Aortic coarctation history and symptoms
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The signs and symptoms of coarctation of the aorta depend on how much blood can flow through the artery. Children with serious aortic narrowing tend to show signs and symptoms earlier in life, while mild cases may not be diagnosed until adulthood. Common symptoms include dizziness, syncope, dyspnea, and hypertension.
History and Symptoms
- Symptoms can vary significantly depending on the hemodynamics of the heart. The amount of blood flowing through the artery directly impacts the coarctation site as this may caused pressure and rate of flow differentials. Additionally, the presence of other heart defects or a history of any associated heart defects can also influence the flow of blood in the heart and result in different symptoms.
- It usually doesn't cause any hemodynamic complications in utero because most of the blood (approximately 90%) flows through the PDA into the descending thoracic aorta, bypassing the isthmus (where the coarctation is usually located).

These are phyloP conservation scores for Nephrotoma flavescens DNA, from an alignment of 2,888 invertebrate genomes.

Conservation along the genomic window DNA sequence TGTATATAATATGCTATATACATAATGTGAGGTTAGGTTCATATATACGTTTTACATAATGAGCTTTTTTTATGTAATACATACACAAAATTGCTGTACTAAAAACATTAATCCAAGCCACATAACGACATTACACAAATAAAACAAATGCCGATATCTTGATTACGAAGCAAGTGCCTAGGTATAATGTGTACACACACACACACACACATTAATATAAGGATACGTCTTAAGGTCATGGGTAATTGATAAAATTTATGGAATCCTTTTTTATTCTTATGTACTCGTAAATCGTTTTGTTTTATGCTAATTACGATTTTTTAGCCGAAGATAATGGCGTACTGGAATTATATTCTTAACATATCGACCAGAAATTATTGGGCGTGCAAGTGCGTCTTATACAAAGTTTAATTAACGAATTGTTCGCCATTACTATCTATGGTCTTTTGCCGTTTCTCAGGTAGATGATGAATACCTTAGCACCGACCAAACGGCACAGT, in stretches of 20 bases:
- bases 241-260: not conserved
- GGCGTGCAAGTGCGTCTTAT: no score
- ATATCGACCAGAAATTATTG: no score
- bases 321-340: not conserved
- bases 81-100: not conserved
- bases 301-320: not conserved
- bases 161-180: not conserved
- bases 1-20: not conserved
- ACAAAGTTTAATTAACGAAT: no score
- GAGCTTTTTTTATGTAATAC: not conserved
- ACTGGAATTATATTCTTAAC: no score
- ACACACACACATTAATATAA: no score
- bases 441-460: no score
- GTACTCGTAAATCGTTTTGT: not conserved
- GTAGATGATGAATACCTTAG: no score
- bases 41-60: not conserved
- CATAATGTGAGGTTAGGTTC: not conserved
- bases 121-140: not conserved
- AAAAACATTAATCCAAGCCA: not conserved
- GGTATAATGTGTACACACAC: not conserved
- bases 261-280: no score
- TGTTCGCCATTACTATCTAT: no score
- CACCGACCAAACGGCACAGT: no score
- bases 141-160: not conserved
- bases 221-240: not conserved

- However, once the patent foramen ovale and ductus arteriosus closes after birth, the neonate might start showing symptoms as the the entire cardiac output to the lower extremity now cross the narrowed aortic segment.
- In general, 50% of newborns symptoms will develop symptoms within the first few days of life. Children with serious aortic narrowing tend to show signs and symptoms earlier in life. In milder cases symptoms may not appear until adolescence. Some people may show no symptoms at all. 80% of all aortic coarctations are diagnosed during a patient's infancy and early childhood.
- The commonest location of coarctation is just distal to the left subclavian artery. Less often, it may occur just proximal to the left subclavian artery. The earlier classification of coarctation based on its location relative to patent ductus arteriosus is confusing and thus should be avoided.
Common symptoms include:
- Fainting (syncope)
- Shortness of breath (dyspnea)
- Severe headache most likely due to the presence of hypertension
- Chest pain (angina)
- Cold feet/legs
- Leg cramps with exercise
- High blood pressure (hypertension) with exercise
- Decreased ability to exercise
- Poor growth